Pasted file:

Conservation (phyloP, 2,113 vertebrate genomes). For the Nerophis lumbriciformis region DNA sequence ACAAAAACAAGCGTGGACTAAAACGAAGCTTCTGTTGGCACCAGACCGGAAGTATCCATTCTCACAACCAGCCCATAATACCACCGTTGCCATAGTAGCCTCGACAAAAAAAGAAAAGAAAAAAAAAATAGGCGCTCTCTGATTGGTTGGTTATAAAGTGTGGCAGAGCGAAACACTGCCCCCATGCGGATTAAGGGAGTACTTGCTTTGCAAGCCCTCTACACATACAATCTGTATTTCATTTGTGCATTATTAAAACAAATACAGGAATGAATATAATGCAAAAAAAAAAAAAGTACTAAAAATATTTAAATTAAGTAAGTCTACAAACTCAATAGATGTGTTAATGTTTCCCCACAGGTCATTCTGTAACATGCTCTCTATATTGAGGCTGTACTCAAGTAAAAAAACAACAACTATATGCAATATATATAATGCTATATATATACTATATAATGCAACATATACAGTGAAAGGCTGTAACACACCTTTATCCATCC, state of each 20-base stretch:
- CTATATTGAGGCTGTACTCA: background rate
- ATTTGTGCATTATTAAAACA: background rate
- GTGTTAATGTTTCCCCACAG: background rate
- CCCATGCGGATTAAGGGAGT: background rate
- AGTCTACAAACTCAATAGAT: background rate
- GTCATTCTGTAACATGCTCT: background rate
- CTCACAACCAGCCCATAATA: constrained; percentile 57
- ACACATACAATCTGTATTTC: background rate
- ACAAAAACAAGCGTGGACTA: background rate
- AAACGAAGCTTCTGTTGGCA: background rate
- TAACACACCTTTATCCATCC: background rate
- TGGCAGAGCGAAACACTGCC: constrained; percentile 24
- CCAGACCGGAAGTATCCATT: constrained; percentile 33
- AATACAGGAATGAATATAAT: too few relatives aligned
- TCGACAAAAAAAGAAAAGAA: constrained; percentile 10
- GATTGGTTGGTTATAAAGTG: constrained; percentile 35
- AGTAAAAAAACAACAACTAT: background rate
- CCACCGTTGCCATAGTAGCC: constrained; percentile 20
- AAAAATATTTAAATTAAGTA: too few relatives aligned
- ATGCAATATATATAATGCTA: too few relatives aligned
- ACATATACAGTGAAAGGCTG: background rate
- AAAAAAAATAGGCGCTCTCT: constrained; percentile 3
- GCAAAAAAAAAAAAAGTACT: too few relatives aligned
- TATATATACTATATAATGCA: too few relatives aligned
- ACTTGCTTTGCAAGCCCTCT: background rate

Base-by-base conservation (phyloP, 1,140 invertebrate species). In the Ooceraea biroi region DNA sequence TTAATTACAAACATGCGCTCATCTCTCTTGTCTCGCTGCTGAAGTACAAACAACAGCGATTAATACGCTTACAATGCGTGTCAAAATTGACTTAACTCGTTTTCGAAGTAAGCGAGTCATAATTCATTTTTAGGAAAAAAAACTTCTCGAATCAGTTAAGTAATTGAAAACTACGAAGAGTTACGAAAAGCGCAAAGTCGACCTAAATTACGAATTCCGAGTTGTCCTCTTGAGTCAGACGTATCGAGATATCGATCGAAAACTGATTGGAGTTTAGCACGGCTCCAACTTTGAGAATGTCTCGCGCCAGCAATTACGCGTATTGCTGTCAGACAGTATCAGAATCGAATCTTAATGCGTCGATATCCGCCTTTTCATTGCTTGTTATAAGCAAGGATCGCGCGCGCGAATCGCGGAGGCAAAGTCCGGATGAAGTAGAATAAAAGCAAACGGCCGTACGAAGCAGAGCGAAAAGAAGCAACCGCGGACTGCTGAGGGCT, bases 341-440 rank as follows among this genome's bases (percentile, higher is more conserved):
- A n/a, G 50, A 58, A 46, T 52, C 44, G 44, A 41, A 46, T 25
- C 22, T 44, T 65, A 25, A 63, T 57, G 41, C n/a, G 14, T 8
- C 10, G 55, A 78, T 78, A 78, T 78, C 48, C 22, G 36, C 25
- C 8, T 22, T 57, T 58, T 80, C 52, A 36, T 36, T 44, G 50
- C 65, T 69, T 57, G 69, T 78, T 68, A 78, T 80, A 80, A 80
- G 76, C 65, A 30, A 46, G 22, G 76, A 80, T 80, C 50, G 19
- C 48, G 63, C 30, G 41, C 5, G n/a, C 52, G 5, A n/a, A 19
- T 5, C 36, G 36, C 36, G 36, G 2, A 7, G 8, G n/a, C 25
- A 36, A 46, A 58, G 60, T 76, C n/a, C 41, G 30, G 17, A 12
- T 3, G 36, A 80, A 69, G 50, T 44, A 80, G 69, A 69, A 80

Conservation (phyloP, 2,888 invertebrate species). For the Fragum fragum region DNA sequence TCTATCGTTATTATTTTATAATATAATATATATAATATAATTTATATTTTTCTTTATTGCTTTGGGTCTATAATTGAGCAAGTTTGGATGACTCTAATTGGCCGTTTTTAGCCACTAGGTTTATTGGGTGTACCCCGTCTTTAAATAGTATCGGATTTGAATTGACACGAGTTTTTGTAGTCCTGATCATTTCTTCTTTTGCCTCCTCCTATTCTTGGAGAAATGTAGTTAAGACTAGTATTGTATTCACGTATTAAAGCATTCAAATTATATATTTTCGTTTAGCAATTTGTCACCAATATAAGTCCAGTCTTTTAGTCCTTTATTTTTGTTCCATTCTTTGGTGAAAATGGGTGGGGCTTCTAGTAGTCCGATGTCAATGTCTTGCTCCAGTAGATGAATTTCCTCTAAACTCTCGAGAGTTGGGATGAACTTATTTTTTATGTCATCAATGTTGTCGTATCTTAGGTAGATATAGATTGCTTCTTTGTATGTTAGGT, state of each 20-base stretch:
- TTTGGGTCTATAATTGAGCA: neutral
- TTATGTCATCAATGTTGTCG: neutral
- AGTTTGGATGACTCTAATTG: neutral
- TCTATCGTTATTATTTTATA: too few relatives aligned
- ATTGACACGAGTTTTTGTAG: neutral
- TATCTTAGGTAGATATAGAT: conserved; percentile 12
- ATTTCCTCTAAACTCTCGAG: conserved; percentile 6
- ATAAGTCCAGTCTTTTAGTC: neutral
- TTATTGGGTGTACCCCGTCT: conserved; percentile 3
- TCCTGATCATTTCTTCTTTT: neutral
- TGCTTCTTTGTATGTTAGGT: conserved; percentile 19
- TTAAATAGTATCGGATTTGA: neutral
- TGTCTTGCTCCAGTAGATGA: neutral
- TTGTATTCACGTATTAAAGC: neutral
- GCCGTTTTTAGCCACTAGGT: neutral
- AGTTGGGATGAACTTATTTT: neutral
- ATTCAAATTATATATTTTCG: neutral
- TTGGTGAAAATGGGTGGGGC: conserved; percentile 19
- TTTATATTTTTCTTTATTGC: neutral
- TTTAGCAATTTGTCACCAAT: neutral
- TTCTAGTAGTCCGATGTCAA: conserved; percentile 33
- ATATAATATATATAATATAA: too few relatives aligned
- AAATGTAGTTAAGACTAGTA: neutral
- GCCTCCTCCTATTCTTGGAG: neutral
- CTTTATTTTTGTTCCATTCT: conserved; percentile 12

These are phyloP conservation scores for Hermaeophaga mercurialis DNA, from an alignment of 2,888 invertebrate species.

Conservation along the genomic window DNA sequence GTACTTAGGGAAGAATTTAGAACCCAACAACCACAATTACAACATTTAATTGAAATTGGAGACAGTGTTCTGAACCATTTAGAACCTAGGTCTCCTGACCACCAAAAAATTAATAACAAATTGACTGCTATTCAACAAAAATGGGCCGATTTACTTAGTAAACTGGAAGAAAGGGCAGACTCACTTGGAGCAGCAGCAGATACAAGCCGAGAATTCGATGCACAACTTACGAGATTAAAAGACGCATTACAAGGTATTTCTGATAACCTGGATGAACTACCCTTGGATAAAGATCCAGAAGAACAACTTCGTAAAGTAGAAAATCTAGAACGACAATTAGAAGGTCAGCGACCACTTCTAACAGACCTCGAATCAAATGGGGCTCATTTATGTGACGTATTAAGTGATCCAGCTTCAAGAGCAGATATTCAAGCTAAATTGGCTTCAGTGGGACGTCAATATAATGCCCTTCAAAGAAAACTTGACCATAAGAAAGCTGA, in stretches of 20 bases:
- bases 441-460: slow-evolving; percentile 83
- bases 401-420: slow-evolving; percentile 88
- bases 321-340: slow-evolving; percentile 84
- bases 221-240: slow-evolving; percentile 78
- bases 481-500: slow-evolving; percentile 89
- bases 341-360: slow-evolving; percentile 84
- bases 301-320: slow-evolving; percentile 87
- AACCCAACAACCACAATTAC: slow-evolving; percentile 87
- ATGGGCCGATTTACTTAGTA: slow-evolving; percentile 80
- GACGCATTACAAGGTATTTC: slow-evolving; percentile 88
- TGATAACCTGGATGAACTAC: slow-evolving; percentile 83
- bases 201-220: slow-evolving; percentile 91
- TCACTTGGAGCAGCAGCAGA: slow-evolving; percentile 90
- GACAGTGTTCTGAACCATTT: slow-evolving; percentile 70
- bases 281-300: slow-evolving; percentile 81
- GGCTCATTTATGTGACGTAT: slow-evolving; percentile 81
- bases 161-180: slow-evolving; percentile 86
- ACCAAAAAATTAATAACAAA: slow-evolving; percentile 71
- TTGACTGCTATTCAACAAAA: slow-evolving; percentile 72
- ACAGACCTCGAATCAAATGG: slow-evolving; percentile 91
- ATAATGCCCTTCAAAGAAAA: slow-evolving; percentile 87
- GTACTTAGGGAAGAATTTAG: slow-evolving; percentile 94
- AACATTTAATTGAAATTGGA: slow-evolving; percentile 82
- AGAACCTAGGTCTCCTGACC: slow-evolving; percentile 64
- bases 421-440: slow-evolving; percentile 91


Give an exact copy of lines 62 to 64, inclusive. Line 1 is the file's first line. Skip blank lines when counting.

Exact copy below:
- GCCTCCTCCTATTCTTGGAG: neutral
- CTTTATTTTTGTTCCATTCT: conserved; percentile 12

These are phyloP conservation scores for Hermaeophaga mercurialis DNA, from an alignment of 2,888 invertebrate species.